News Archives

Phylogenetic Estimation for Complex Evolutionary Processes

March 30, 2006

  • Date: Thursday, March 30, 2006 
  • Time: 11:00 am — 12:15 pm
  • Place: Woodward 149

Li-San Wang (UNM Faculty Candidate)
Department of Biology, University of Pennsylvania

Stochastic models of sequence evolution, since their introduction in the 1960s, have inspired the development of numerous computational and statistical methods for phylogeny reconstruction which have been widely successful in reconstructing the evolutionary history of genes and species. However, standard evolutionary models have two essential features, both of which are known to fail for a wide range of real biological data: (1) the domain of mutation is a concatenation of multiple independently distributed sites, each following a simple, identical stochastic process, and (2) the evolutionary history is a branching process (tree).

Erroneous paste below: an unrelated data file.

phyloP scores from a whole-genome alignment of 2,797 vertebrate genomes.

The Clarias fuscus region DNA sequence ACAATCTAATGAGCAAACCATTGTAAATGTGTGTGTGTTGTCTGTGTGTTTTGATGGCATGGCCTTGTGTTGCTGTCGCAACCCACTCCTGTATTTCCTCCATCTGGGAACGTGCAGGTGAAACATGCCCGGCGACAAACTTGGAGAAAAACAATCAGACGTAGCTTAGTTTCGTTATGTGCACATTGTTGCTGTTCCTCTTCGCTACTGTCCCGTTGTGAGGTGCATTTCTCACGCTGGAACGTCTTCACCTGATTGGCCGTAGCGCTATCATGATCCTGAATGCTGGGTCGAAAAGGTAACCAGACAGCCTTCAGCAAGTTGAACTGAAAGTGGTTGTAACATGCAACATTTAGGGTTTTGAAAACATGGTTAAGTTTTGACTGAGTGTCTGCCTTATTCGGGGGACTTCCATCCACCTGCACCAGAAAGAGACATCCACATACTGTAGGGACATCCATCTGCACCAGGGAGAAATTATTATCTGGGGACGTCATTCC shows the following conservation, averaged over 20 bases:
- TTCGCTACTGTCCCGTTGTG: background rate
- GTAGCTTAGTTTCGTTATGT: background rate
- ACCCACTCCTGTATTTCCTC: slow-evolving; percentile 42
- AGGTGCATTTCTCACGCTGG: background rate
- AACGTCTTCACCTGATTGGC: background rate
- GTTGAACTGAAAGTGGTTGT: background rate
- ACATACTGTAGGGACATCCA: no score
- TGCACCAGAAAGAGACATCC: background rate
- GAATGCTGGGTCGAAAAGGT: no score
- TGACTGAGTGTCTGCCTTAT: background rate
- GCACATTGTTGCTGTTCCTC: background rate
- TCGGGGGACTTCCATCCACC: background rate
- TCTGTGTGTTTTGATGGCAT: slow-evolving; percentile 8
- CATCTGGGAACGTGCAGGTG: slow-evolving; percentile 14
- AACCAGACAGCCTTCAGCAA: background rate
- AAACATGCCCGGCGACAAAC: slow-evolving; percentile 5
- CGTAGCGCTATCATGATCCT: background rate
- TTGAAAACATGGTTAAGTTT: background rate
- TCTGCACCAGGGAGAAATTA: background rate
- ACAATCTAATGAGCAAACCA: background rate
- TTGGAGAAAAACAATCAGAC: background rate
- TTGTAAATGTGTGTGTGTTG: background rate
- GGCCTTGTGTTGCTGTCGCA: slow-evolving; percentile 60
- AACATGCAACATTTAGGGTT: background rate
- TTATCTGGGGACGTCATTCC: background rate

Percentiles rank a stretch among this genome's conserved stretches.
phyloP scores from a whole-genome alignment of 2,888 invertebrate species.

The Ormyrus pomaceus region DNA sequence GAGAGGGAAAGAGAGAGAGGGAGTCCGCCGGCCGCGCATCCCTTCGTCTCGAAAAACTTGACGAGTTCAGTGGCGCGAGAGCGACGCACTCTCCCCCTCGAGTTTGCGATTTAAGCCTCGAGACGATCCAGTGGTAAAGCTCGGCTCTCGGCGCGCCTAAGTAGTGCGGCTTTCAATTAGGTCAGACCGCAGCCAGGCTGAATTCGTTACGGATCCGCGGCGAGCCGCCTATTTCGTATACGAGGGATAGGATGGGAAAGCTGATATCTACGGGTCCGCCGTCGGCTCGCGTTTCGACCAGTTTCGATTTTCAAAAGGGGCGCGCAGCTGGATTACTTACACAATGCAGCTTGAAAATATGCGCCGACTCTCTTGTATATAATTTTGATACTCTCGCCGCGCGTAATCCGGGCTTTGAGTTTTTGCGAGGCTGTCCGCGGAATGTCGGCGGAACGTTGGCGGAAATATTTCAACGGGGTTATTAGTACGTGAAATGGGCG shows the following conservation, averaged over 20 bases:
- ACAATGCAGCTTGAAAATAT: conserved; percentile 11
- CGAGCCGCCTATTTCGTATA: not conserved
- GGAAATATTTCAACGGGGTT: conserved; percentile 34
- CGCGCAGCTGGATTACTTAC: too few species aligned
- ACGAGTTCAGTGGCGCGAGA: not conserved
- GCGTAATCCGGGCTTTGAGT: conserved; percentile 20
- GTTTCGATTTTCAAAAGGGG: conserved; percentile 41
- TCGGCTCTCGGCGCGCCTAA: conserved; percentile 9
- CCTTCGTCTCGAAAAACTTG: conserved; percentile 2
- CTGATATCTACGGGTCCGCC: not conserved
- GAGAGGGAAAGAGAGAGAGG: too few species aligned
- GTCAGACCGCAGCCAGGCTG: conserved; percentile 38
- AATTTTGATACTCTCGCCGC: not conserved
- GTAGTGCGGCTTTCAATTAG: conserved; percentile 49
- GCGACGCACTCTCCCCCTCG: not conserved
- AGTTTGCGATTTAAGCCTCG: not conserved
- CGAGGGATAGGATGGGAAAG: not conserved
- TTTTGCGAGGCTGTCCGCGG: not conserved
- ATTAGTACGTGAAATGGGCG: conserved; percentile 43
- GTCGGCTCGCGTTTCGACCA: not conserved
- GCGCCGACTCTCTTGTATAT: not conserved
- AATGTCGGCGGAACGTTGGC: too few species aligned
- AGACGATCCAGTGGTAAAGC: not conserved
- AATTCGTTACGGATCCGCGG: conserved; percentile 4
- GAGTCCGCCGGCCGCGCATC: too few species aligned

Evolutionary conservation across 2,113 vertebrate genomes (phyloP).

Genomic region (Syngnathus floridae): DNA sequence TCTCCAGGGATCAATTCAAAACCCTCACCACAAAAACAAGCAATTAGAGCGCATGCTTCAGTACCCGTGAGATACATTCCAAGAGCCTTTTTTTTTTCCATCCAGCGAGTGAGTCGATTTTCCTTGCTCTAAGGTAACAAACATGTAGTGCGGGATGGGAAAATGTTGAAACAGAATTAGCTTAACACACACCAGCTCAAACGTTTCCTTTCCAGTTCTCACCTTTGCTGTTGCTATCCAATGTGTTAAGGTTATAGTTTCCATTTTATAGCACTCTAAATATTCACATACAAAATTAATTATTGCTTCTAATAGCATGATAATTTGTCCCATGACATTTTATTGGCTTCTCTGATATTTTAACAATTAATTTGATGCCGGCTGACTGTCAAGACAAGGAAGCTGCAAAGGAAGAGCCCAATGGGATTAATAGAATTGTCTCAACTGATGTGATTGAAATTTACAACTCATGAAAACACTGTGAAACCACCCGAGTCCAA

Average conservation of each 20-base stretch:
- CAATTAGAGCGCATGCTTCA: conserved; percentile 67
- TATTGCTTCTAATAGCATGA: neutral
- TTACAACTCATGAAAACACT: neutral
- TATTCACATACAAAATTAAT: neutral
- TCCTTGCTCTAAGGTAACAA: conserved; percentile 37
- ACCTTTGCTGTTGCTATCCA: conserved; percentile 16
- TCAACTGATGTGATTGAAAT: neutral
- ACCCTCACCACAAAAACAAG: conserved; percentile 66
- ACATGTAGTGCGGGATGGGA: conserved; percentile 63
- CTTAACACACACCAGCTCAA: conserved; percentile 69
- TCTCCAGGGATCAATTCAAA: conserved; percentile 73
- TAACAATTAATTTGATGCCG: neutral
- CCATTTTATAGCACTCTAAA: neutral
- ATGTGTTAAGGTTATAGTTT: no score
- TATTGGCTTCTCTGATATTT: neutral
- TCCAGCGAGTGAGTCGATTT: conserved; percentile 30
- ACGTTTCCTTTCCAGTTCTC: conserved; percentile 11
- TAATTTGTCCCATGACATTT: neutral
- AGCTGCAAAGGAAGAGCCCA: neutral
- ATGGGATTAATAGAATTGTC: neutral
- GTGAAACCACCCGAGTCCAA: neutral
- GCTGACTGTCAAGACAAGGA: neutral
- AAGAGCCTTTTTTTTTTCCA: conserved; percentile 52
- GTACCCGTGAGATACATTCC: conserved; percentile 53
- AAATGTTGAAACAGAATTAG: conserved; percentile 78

This talk is an overview of my research on complex evolutionary processes — processes that lack either of the two features of standard models. In both cases, new stochastical models need to be developed. Moreover, the inference of evolutionary histories under these models is much harder – in some cases simply computationally more intense, but in other cases posing significant and new algorithmic challenges.

I will cover two such processes: the process of gene order evolution. and the process of horizontal gene transfer. For each process, I will formulate the estimation problems, identify computational and statistical issues, and present our current results and future research directions.